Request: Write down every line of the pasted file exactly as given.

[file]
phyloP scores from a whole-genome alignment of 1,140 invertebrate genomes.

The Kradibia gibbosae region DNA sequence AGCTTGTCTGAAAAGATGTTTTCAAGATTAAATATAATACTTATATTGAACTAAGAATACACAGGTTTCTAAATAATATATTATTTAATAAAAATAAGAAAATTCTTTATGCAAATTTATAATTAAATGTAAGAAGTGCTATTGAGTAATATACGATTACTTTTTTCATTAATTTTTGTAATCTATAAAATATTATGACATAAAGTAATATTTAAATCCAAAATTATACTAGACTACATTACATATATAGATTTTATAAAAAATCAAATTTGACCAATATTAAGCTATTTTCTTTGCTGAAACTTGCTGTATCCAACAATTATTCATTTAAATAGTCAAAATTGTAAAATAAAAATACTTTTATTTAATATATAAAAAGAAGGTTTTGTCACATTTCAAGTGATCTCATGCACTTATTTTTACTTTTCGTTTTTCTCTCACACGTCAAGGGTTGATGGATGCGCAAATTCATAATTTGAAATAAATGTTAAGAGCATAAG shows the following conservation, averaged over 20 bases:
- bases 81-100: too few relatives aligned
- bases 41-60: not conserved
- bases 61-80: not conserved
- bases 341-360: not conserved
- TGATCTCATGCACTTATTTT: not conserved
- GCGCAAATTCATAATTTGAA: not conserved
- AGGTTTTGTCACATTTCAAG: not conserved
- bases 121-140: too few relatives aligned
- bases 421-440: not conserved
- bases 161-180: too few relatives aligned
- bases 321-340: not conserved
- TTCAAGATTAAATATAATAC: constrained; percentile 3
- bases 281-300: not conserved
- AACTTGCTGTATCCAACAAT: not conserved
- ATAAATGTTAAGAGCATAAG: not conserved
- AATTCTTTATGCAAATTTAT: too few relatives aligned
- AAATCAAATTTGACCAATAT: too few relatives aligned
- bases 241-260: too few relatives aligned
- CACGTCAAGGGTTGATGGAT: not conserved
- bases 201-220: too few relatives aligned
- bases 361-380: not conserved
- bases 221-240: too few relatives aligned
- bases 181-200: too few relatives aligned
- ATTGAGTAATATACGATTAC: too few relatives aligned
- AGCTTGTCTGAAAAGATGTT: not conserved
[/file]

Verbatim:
phyloP scores from a whole-genome alignment of 1,140 invertebrate genomes.

The Kradibia gibbosae region DNA sequence AGCTTGTCTGAAAAGATGTTTTCAAGATTAAATATAATACTTATATTGAACTAAGAATACACAGGTTTCTAAATAATATATTATTTAATAAAAATAAGAAAATTCTTTATGCAAATTTATAATTAAATGTAAGAAGTGCTATTGAGTAATATACGATTACTTTTTTCATTAATTTTTGTAATCTATAAAATATTATGACATAAAGTAATATTTAAATCCAAAATTATACTAGACTACATTACATATATAGATTTTATAAAAAATCAAATTTGACCAATATTAAGCTATTTTCTTTGCTGAAACTTGCTGTATCCAACAATTATTCATTTAAATAGTCAAAATTGTAAAATAAAAATACTTTTATTTAATATATAAAAAGAAGGTTTTGTCACATTTCAAGTGATCTCATGCACTTATTTTTACTTTTCGTTTTTCTCTCACACGTCAAGGGTTGATGGATGCGCAAATTCATAATTTGAAATAAATGTTAAGAGCATAAG shows the following conservation, averaged over 20 bases:
- bases 81-100: too few relatives aligned
- bases 41-60: not conserved
- bases 61-80: not conserved
- bases 341-360: not conserved
- TGATCTCATGCACTTATTTT: not conserved
- GCGCAAATTCATAATTTGAA: not conserved
- AGGTTTTGTCACATTTCAAG: not conserved
- bases 121-140: too few relatives aligned
- bases 421-440: not conserved
- bases 161-180: too few relatives aligned
- bases 321-340: not conserved
- TTCAAGATTAAATATAATAC: constrained; percentile 3
- bases 281-300: not conserved
- AACTTGCTGTATCCAACAAT: not conserved
- ATAAATGTTAAGAGCATAAG: not conserved
- AATTCTTTATGCAAATTTAT: too few relatives aligned
- AAATCAAATTTGACCAATAT: too few relatives aligned
- bases 241-260: too few relatives aligned
- CACGTCAAGGGTTGATGGAT: not conserved
- bases 201-220: too few relatives aligned
- bases 361-380: not conserved
- bases 221-240: too few relatives aligned
- bases 181-200: too few relatives aligned
- ATTGAGTAATATACGATTAC: too few relatives aligned
- AGCTTGTCTGAAAAGATGTT: not conserved